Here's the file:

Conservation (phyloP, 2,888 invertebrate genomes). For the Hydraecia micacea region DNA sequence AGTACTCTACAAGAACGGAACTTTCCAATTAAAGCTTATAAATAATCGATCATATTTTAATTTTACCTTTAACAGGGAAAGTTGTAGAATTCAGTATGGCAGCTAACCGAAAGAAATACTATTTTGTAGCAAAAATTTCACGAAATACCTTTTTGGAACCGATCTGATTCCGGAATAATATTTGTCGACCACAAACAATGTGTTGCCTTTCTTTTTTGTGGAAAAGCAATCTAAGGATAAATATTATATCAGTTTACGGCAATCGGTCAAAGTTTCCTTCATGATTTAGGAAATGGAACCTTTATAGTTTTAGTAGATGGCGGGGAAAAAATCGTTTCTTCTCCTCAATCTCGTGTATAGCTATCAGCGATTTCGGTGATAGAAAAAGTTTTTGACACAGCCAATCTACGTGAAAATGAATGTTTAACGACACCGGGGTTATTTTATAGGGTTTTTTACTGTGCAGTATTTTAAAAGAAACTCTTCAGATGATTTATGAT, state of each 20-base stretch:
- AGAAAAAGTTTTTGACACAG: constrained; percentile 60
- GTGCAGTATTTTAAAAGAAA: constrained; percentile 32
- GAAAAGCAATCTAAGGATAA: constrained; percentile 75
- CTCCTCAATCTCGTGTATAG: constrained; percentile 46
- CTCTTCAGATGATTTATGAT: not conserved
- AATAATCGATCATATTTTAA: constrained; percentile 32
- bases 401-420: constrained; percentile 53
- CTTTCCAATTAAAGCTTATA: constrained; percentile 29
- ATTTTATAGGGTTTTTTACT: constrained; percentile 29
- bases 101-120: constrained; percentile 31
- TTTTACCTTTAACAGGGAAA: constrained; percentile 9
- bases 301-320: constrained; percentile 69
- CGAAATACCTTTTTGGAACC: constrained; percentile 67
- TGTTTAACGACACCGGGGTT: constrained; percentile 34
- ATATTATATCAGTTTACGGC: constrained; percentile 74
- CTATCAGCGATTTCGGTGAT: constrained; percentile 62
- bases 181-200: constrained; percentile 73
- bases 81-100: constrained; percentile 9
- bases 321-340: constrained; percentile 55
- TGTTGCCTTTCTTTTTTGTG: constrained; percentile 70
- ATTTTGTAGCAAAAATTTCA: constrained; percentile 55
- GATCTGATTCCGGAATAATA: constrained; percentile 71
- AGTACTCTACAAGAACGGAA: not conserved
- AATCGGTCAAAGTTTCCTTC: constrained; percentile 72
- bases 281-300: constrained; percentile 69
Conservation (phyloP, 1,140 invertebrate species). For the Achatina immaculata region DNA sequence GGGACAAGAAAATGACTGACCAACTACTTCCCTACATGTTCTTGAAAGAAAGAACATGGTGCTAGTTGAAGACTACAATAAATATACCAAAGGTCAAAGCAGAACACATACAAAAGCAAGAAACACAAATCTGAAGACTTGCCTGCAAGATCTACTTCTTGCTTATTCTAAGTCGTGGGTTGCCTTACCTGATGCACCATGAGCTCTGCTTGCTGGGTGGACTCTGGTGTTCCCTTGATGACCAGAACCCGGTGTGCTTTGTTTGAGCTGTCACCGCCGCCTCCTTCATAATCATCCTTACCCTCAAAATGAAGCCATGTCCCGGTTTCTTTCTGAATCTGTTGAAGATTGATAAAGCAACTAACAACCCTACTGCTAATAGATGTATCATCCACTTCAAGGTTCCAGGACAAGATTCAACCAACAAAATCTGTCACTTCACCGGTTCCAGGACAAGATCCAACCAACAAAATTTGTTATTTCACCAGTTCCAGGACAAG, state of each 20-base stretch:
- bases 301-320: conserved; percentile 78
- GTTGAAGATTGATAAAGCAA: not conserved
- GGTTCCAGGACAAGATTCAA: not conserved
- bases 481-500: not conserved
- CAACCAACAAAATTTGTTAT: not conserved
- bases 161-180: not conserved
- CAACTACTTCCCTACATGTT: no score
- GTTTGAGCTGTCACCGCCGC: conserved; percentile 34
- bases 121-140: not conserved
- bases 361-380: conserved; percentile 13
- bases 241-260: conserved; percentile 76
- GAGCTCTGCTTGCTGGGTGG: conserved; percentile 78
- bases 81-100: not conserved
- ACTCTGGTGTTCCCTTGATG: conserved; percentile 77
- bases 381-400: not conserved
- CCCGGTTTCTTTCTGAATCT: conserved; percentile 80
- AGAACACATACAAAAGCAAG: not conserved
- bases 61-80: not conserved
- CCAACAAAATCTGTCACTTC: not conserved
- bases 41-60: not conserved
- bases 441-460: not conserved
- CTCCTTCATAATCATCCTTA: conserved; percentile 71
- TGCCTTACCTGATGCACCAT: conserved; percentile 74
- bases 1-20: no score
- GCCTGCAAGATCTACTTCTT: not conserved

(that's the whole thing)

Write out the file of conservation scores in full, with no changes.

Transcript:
Conservation (phyloP, 2,888 invertebrate genomes). For the Hydraecia micacea region DNA sequence AGTACTCTACAAGAACGGAACTTTCCAATTAAAGCTTATAAATAATCGATCATATTTTAATTTTACCTTTAACAGGGAAAGTTGTAGAATTCAGTATGGCAGCTAACCGAAAGAAATACTATTTTGTAGCAAAAATTTCACGAAATACCTTTTTGGAACCGATCTGATTCCGGAATAATATTTGTCGACCACAAACAATGTGTTGCCTTTCTTTTTTGTGGAAAAGCAATCTAAGGATAAATATTATATCAGTTTACGGCAATCGGTCAAAGTTTCCTTCATGATTTAGGAAATGGAACCTTTATAGTTTTAGTAGATGGCGGGGAAAAAATCGTTTCTTCTCCTCAATCTCGTGTATAGCTATCAGCGATTTCGGTGATAGAAAAAGTTTTTGACACAGCCAATCTACGTGAAAATGAATGTTTAACGACACCGGGGTTATTTTATAGGGTTTTTTACTGTGCAGTATTTTAAAAGAAACTCTTCAGATGATTTATGAT, state of each 20-base stretch:
- AGAAAAAGTTTTTGACACAG: constrained; percentile 60
- GTGCAGTATTTTAAAAGAAA: constrained; percentile 32
- GAAAAGCAATCTAAGGATAA: constrained; percentile 75
- CTCCTCAATCTCGTGTATAG: constrained; percentile 46
- CTCTTCAGATGATTTATGAT: not conserved
- AATAATCGATCATATTTTAA: constrained; percentile 32
- bases 401-420: constrained; percentile 53
- CTTTCCAATTAAAGCTTATA: constrained; percentile 29
- ATTTTATAGGGTTTTTTACT: constrained; percentile 29
- bases 101-120: constrained; percentile 31
- TTTTACCTTTAACAGGGAAA: constrained; percentile 9
- bases 301-320: constrained; percentile 69
- CGAAATACCTTTTTGGAACC: constrained; percentile 67
- TGTTTAACGACACCGGGGTT: constrained; percentile 34
- ATATTATATCAGTTTACGGC: constrained; percentile 74
- CTATCAGCGATTTCGGTGAT: constrained; percentile 62
- bases 181-200: constrained; percentile 73
- bases 81-100: constrained; percentile 9
- bases 321-340: constrained; percentile 55
- TGTTGCCTTTCTTTTTTGTG: constrained; percentile 70
- ATTTTGTAGCAAAAATTTCA: constrained; percentile 55
- GATCTGATTCCGGAATAATA: constrained; percentile 71
- AGTACTCTACAAGAACGGAA: not conserved
- AATCGGTCAAAGTTTCCTTC: constrained; percentile 72
- bases 281-300: constrained; percentile 69
Conservation (phyloP, 1,140 invertebrate species). For the Achatina immaculata region DNA sequence GGGACAAGAAAATGACTGACCAACTACTTCCCTACATGTTCTTGAAAGAAAGAACATGGTGCTAGTTGAAGACTACAATAAATATACCAAAGGTCAAAGCAGAACACATACAAAAGCAAGAAACACAAATCTGAAGACTTGCCTGCAAGATCTACTTCTTGCTTATTCTAAGTCGTGGGTTGCCTTACCTGATGCACCATGAGCTCTGCTTGCTGGGTGGACTCTGGTGTTCCCTTGATGACCAGAACCCGGTGTGCTTTGTTTGAGCTGTCACCGCCGCCTCCTTCATAATCATCCTTACCCTCAAAATGAAGCCATGTCCCGGTTTCTTTCTGAATCTGTTGAAGATTGATAAAGCAACTAACAACCCTACTGCTAATAGATGTATCATCCACTTCAAGGTTCCAGGACAAGATTCAACCAACAAAATCTGTCACTTCACCGGTTCCAGGACAAGATCCAACCAACAAAATTTGTTATTTCACCAGTTCCAGGACAAG, state of each 20-base stretch:
- bases 301-320: conserved; percentile 78
- GTTGAAGATTGATAAAGCAA: not conserved
- GGTTCCAGGACAAGATTCAA: not conserved
- bases 481-500: not conserved
- CAACCAACAAAATTTGTTAT: not conserved
- bases 161-180: not conserved
- CAACTACTTCCCTACATGTT: no score
- GTTTGAGCTGTCACCGCCGC: conserved; percentile 34
- bases 121-140: not conserved
- bases 361-380: conserved; percentile 13
- bases 241-260: conserved; percentile 76
- GAGCTCTGCTTGCTGGGTGG: conserved; percentile 78
- bases 81-100: not conserved
- ACTCTGGTGTTCCCTTGATG: conserved; percentile 77
- bases 381-400: not conserved
- CCCGGTTTCTTTCTGAATCT: conserved; percentile 80
- AGAACACATACAAAAGCAAG: not conserved
- bases 61-80: not conserved
- CCAACAAAATCTGTCACTTC: not conserved
- bases 41-60: not conserved
- bases 441-460: not conserved
- CTCCTTCATAATCATCCTTA: conserved; percentile 71
- TGCCTTACCTGATGCACCAT: conserved; percentile 74
- bases 1-20: no score
- GCCTGCAAGATCTACTTCTT: not conserved